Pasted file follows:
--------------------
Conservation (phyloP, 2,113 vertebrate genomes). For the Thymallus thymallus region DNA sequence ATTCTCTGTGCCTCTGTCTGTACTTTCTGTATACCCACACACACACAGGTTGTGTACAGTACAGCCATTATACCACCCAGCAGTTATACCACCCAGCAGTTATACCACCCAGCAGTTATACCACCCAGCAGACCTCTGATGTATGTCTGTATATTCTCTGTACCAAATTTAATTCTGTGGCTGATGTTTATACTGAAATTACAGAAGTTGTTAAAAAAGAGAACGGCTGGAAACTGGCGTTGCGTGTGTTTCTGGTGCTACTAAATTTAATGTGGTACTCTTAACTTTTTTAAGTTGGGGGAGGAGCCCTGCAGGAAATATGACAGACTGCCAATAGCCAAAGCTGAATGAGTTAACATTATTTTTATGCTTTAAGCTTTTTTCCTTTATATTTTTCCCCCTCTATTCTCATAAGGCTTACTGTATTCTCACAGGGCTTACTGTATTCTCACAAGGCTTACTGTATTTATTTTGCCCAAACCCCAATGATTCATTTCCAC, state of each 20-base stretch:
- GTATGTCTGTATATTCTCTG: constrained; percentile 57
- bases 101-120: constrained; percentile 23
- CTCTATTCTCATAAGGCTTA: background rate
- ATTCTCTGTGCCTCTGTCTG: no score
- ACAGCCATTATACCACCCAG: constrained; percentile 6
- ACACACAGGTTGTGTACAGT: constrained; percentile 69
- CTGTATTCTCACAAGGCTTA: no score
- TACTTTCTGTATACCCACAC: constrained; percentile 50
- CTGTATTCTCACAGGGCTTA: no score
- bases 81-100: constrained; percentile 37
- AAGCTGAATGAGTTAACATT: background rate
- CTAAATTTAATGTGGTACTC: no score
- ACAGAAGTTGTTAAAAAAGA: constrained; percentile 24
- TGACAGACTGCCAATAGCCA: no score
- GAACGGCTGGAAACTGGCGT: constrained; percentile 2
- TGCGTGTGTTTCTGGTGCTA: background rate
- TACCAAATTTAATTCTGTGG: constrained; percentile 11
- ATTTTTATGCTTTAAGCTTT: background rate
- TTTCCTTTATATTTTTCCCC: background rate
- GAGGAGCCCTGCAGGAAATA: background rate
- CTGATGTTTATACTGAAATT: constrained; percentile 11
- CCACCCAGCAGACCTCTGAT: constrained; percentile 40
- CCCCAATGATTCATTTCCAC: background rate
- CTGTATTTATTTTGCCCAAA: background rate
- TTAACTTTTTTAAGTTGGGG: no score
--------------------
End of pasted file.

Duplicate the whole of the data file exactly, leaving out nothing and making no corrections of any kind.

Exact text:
Conservation (phyloP, 2,113 vertebrate genomes). For the Thymallus thymallus region DNA sequence ATTCTCTGTGCCTCTGTCTGTACTTTCTGTATACCCACACACACACAGGTTGTGTACAGTACAGCCATTATACCACCCAGCAGTTATACCACCCAGCAGTTATACCACCCAGCAGTTATACCACCCAGCAGACCTCTGATGTATGTCTGTATATTCTCTGTACCAAATTTAATTCTGTGGCTGATGTTTATACTGAAATTACAGAAGTTGTTAAAAAAGAGAACGGCTGGAAACTGGCGTTGCGTGTGTTTCTGGTGCTACTAAATTTAATGTGGTACTCTTAACTTTTTTAAGTTGGGGGAGGAGCCCTGCAGGAAATATGACAGACTGCCAATAGCCAAAGCTGAATGAGTTAACATTATTTTTATGCTTTAAGCTTTTTTCCTTTATATTTTTCCCCCTCTATTCTCATAAGGCTTACTGTATTCTCACAGGGCTTACTGTATTCTCACAAGGCTTACTGTATTTATTTTGCCCAAACCCCAATGATTCATTTCCAC, state of each 20-base stretch:
- GTATGTCTGTATATTCTCTG: constrained; percentile 57
- bases 101-120: constrained; percentile 23
- CTCTATTCTCATAAGGCTTA: background rate
- ATTCTCTGTGCCTCTGTCTG: no score
- ACAGCCATTATACCACCCAG: constrained; percentile 6
- ACACACAGGTTGTGTACAGT: constrained; percentile 69
- CTGTATTCTCACAAGGCTTA: no score
- TACTTTCTGTATACCCACAC: constrained; percentile 50
- CTGTATTCTCACAGGGCTTA: no score
- bases 81-100: constrained; percentile 37
- AAGCTGAATGAGTTAACATT: background rate
- CTAAATTTAATGTGGTACTC: no score
- ACAGAAGTTGTTAAAAAAGA: constrained; percentile 24
- TGACAGACTGCCAATAGCCA: no score
- GAACGGCTGGAAACTGGCGT: constrained; percentile 2
- TGCGTGTGTTTCTGGTGCTA: background rate
- TACCAAATTTAATTCTGTGG: constrained; percentile 11
- ATTTTTATGCTTTAAGCTTT: background rate
- TTTCCTTTATATTTTTCCCC: background rate
- GAGGAGCCCTGCAGGAAATA: background rate
- CTGATGTTTATACTGAAATT: constrained; percentile 11
- CCACCCAGCAGACCTCTGAT: constrained; percentile 40
- CCCCAATGATTCATTTCCAC: background rate
- CTGTATTTATTTTGCCCAAA: background rate
- TTAACTTTTTTAAGTTGGGG: no score